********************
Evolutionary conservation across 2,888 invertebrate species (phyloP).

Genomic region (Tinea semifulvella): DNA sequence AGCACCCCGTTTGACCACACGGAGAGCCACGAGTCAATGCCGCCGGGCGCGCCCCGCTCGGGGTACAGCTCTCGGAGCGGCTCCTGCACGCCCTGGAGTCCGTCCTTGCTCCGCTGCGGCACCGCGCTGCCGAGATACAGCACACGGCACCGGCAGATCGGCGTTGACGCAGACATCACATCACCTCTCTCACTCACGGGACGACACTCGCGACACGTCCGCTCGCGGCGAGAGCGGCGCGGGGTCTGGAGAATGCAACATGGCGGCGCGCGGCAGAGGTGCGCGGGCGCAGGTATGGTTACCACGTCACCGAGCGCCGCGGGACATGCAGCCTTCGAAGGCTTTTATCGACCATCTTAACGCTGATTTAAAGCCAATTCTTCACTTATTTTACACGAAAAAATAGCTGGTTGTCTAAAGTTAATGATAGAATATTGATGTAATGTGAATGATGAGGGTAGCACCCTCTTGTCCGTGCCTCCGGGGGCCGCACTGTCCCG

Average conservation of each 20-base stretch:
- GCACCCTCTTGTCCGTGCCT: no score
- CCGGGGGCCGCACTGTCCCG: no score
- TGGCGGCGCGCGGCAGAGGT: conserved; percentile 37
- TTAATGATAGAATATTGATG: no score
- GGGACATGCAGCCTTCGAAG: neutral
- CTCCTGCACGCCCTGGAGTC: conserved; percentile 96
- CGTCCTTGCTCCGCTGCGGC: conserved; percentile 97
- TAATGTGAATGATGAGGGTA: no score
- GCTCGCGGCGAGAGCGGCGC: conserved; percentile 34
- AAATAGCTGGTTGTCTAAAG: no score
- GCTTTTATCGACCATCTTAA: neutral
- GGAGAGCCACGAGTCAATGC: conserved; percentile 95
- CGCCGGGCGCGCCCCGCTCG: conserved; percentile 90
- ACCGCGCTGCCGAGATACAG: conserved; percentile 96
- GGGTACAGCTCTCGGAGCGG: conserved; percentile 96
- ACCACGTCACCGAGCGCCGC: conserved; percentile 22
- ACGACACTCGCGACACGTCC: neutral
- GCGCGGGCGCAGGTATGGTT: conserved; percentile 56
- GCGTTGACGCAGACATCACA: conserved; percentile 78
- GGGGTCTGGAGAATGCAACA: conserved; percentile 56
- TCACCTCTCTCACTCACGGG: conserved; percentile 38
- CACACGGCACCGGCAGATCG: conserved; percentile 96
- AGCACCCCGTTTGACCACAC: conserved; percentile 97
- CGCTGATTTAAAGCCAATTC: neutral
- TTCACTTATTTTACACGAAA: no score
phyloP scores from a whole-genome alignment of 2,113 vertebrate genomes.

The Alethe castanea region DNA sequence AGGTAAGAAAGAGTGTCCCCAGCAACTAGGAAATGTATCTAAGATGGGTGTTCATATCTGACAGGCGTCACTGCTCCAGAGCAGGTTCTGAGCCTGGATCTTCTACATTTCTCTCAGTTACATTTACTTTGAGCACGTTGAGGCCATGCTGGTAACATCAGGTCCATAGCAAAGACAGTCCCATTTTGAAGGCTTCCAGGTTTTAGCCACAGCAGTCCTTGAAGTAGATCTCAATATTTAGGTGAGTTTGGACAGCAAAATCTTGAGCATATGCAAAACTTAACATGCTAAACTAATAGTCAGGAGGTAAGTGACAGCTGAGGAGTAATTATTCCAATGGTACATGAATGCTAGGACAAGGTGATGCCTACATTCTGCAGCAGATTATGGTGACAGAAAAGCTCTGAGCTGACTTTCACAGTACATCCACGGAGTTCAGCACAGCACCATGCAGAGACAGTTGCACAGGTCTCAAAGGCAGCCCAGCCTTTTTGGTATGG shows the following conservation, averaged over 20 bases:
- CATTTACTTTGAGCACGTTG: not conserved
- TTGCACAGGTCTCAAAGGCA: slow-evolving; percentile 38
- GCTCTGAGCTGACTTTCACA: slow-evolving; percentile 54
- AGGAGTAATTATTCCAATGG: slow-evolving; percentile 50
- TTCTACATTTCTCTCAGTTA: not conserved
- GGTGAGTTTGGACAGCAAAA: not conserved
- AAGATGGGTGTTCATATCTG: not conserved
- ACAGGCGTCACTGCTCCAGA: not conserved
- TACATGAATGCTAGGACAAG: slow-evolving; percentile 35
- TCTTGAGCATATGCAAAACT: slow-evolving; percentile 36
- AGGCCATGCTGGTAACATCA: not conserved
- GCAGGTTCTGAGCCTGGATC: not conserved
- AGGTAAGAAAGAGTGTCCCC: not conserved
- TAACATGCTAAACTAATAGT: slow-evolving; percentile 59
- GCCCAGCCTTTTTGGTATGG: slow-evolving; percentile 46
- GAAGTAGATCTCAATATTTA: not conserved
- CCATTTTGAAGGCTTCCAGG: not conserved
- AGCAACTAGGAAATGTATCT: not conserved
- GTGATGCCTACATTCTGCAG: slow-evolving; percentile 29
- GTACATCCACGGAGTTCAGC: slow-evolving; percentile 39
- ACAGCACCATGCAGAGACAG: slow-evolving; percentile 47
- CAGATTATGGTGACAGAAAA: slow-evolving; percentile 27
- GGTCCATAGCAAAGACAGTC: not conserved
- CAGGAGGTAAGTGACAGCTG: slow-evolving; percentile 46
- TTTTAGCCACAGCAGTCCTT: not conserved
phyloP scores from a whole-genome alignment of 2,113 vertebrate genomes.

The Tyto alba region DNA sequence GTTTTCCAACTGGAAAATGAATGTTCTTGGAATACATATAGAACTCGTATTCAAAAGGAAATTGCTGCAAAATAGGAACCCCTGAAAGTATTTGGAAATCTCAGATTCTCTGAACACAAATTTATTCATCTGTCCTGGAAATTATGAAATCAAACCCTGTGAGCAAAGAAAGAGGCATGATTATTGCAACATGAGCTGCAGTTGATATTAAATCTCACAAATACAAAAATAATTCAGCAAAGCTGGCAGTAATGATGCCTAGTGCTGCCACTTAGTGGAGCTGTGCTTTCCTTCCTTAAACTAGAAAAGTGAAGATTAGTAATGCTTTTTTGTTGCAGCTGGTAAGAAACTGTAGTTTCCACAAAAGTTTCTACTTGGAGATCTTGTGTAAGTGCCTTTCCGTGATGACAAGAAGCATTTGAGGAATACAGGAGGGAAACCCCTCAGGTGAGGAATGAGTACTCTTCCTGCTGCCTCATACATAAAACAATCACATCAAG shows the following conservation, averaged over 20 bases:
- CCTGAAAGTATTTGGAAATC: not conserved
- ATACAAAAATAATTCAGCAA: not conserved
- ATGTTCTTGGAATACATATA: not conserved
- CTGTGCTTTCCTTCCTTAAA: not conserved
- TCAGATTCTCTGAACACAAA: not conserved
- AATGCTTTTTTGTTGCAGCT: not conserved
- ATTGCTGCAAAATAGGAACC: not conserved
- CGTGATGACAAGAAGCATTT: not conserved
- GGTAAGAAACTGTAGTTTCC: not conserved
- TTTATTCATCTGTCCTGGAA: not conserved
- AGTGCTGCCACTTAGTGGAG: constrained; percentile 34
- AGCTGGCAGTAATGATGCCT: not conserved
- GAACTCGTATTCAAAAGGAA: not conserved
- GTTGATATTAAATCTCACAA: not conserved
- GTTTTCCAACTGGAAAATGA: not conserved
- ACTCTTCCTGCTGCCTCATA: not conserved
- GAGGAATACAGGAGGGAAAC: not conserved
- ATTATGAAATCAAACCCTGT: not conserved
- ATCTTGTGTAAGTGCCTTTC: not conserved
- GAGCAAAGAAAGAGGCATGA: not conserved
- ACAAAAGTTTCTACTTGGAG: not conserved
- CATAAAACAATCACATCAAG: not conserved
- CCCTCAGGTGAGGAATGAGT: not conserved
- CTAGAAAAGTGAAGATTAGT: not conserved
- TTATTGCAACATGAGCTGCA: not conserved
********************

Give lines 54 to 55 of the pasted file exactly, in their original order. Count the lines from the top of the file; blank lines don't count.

- CAGGAGGTAAGTGACAGCTG: slow-evolving; percentile 46
- TTTTAGCCACAGCAGTCCTT: not conserved